Gary Blakeley: Zeitag

Gary Blakeley by Robert Lansdale

Toronto photographer Gary Blakeley has spent thirty years as a graphic designer for arts, academic, and business communications. He has lengthy expertise in print production, computer graphics, and information technology. Running through his photography are themes of architecture, travel, and militaria.

The Zeitag app is currently a hot topic and we were honoured to have the man responsible as our guest speaker. Gary Blakeley is a member of the society as well as a graphic designer. He described an application for the iPhone and iPad that shows views of the city intersection you are located at. The app is called Zeitag. Zeit is German for time and tag is for tagging or locating. He worked with Valentina Vogman and Sveta Fedarava to source the images.
Zeitag MapHe started by showing images with people and asked the audience where and when they were taken. They could figure out the place for one, and the time for the other. This is what Zeitag does. It uses the location you are in and then brings up archival pictures with date information so you can see what the area used to looked like.

The idea came to him in 2008, when he took his family to New York City and showed them where the World Trade Centre had been. But it was a construction site and there was no easy way to show them what used to stand there. He needed a photographic time machine to be able to stand at the site and view what it once looked like.

Abbott's NYC: under the elevated, bus station, the radio shops, people crossing the street.
Click image to see slide show

He used New York to show the building of the World Trade Centre as well as the completed structures. Then, looking through archives he found pictures of what was there before as far back as the 1930s or 40s. He used the scanned images from the Bernice Abbott collection of the New York Public Library and over 500 photographs, from various parts of the city have been added to the Zeitag NY database so far.

Since Gary is based in Toronto, however, it was the first city he made the app for, using the extensive photo archive of the City of Toronto of which 50,000 have been scanned at the optimum resolution to be viewed on an iPad. Some images were also obtained from Heritage Mississauga, Library and Archives Canada, as well as the National Film Board.

Toronto: the armoury on University, old Fort York, building the Royal York, Ingls helps the war effort.
Click image to see slide show

People have asked whether the photographs can be married to Google Street View but Gary wants people to get out and see for themselves what is there now as well as what came before. Over five hundred photographs have been tagged of Toronto to date. Zeitag shows various pictures of buildings, some of which do not exist anymore. Locations include Hanlan’s Point, the Royal York Hotel, The Armory, Fort York and the Inglis factory. Sometimes what is there now is just a few trees or a nondescript building.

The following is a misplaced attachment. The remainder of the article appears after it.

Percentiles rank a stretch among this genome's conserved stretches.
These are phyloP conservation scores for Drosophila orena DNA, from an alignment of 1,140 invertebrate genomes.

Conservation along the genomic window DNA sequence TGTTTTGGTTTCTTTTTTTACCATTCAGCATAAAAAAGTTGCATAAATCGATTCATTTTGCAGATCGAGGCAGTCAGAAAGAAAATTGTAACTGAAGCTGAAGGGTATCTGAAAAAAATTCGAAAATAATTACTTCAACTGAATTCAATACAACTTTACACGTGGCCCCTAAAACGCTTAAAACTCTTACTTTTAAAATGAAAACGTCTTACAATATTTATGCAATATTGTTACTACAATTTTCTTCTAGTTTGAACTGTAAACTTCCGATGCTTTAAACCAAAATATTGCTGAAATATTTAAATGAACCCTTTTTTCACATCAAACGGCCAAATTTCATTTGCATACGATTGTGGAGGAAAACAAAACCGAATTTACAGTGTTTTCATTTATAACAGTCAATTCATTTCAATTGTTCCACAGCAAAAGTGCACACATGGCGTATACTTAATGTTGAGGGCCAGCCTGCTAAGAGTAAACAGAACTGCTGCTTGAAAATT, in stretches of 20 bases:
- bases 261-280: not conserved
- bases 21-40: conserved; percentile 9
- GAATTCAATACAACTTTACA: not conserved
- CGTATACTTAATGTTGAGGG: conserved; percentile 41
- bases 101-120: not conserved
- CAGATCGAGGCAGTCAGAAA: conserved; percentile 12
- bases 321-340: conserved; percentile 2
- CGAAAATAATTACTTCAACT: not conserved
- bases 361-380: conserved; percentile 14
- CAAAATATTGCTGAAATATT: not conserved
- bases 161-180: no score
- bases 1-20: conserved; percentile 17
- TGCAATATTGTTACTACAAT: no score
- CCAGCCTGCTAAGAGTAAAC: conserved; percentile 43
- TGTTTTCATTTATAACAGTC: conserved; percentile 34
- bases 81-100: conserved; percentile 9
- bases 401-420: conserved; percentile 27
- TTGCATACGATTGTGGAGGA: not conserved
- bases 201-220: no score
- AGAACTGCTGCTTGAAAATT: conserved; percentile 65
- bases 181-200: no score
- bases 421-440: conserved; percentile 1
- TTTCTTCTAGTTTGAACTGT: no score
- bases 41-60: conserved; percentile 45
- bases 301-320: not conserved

Hanlan's Point: the whip ride, map of Hanlan's, the car ride.
Click image to see slide show

When you open the app you get a Google map view of the city with icons showing that images of the selected intersection are available. Where there is more than one image, they are displayed in chronological order. Zeitag uses the built-in GPS function in the Apple device to pinpoint where you are. Also the date when the picture was taken is shown. Original caption, photographer, copyright, reference number and coordinates, are entered whenever possible.

Trying to find where the images were taken can be a puzzle in itself. At well-known intersections, there can be many photographs from different times in the 20th and 21st centuries.

Gary has also been working on Detroit and New York apps, which will be available before the end of this year. He is also developing an Android version. The Zeitag app contains no information and pulls everything in from a website so updates are easy. The Zeitag apps are free (for now) and will expand as time permits. The hardest part is trying to find photos which have been already scanned and also are in the public domain.

Brandenburg Gate: c1910, c1932, and post WW2 from East Germany.
Click image to see slide show

It was an interesting talk and a new way to view old photographs.

Mark Singer
From left: Scott Rickard, Gary Blakeley, Valentina Vogman, Sveta Fedarava, Clint. Click for a larger view.

This page was designed in WordPress on an iMac running OS X 10.7 (Lion). Clint, Rick and the team were taken by Bob Carter after the talk. All other images were taken by Bob directly from the projection screen with a Sony NEX-5 digital still camera and subsequently adjusted in Adobe Lightroom V3.3 and Photoshop CS 5. Presentation images are ©2011 by Gary Blakeley and may used only with his permission. Contents and all other images are ©2011 by the Photographic Historical Society of Canada and may be used freely provided the source is clearly indicated. Copies of photographs displayed during this presentation may not be used without the copyright holder’s permission. Contact PHSC at if you would like more information on the items discussed in this post.

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